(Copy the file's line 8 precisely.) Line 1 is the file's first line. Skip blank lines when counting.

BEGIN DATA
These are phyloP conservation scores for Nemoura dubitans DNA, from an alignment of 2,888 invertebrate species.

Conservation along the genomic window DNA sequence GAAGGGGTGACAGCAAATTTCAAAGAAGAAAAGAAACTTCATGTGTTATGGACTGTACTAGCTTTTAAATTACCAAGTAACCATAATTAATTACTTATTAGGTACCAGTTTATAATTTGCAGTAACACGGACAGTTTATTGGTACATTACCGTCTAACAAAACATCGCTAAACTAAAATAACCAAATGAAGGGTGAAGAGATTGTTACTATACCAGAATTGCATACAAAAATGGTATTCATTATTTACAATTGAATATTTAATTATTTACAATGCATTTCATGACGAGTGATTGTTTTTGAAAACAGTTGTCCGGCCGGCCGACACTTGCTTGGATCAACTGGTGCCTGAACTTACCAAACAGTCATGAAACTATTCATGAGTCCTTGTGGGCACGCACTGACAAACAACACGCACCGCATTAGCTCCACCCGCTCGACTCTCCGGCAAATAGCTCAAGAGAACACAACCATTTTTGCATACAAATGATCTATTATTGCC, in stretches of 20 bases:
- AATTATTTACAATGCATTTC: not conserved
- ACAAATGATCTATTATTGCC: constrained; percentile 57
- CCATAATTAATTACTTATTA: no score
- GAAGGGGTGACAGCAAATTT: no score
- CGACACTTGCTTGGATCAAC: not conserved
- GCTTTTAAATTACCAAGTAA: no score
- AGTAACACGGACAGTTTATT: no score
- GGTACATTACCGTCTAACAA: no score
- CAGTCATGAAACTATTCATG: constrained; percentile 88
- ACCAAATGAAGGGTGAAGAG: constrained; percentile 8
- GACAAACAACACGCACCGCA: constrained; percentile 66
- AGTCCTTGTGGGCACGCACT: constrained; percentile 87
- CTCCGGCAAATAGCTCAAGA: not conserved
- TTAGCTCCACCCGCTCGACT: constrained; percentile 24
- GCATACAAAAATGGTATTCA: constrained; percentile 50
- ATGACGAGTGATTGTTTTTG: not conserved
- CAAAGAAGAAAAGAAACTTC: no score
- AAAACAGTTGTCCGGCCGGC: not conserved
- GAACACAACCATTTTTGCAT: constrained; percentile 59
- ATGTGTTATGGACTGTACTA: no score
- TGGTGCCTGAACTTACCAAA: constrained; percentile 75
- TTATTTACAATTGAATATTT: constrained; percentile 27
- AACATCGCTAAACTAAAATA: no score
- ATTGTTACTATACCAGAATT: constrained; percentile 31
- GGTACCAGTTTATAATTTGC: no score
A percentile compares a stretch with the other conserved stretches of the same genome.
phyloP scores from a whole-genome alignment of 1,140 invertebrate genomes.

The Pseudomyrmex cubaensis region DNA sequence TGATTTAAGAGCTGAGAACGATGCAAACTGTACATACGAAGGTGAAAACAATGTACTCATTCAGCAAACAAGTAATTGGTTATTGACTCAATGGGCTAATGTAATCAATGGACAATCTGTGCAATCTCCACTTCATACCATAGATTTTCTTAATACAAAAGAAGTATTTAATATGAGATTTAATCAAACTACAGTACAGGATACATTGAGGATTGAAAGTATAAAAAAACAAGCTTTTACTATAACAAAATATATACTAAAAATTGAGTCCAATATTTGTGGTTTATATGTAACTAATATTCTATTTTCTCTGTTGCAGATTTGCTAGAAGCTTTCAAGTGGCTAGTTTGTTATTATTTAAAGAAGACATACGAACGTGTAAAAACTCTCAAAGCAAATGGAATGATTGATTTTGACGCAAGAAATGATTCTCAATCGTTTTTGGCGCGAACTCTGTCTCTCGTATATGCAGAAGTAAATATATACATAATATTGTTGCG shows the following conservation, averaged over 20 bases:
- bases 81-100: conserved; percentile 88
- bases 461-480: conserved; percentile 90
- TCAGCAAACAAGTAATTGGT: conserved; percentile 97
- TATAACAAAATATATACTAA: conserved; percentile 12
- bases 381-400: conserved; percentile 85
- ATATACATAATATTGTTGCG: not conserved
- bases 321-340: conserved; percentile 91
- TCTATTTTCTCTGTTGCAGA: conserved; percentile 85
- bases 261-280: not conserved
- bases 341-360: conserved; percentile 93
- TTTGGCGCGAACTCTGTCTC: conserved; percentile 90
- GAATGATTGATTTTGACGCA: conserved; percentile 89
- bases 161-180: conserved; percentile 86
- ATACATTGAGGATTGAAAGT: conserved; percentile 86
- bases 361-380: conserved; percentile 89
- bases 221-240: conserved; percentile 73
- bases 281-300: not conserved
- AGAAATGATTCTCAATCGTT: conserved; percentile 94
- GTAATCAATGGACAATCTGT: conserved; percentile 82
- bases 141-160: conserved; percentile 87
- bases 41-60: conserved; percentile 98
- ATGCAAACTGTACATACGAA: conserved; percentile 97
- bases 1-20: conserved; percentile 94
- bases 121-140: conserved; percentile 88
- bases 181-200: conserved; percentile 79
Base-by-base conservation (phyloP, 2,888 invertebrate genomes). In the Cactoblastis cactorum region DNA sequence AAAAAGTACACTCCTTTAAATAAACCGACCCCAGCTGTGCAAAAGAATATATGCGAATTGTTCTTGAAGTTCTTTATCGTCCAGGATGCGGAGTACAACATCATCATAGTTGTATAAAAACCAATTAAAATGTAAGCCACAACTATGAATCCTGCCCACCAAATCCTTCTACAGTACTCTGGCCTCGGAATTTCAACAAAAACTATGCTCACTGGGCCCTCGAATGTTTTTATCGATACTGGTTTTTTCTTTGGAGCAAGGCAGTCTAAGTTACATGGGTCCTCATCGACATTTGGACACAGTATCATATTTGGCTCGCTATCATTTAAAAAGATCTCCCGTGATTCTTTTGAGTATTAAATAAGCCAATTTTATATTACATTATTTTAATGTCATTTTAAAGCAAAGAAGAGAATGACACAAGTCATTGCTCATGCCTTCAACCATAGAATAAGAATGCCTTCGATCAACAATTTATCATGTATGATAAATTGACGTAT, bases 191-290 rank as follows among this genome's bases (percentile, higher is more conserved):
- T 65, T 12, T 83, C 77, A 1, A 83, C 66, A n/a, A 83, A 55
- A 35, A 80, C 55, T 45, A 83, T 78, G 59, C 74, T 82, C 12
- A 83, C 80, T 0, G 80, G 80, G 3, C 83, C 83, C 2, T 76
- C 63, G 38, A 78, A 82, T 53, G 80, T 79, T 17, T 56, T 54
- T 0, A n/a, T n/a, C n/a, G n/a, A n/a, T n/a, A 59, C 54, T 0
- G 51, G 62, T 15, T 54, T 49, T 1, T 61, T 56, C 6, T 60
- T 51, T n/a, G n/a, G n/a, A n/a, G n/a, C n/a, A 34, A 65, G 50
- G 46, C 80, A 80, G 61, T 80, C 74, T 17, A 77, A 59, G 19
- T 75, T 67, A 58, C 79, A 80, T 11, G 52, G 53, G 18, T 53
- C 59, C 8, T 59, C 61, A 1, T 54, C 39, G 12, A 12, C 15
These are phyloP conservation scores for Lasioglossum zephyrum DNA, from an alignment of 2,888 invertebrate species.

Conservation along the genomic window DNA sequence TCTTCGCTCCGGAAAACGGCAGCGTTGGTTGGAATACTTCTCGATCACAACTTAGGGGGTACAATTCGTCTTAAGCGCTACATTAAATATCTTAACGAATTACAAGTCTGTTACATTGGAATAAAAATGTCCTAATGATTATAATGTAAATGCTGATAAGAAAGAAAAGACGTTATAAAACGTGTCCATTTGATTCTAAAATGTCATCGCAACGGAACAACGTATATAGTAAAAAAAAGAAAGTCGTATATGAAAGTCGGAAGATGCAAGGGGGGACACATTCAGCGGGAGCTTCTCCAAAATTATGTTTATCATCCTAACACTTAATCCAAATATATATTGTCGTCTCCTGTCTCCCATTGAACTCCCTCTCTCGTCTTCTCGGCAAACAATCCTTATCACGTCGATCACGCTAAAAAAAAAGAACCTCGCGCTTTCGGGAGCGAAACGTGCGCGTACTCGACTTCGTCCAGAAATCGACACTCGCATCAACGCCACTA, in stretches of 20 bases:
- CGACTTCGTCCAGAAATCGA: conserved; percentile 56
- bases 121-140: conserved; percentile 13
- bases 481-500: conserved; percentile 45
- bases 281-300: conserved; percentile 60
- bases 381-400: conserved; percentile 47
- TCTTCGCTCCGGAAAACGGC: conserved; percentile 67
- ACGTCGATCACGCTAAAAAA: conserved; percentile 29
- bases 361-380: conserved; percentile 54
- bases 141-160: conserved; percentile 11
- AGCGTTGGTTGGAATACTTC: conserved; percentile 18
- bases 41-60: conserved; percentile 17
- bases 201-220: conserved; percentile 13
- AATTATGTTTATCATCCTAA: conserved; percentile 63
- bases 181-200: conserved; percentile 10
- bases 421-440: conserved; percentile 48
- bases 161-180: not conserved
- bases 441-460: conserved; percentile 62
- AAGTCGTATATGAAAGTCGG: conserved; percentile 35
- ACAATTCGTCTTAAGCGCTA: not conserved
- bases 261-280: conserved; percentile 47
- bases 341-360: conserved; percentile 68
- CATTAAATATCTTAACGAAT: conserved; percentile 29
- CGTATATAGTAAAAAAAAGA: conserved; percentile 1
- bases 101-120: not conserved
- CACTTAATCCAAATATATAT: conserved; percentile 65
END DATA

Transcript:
- GCTTTTAAATTACCAAGTAA: no score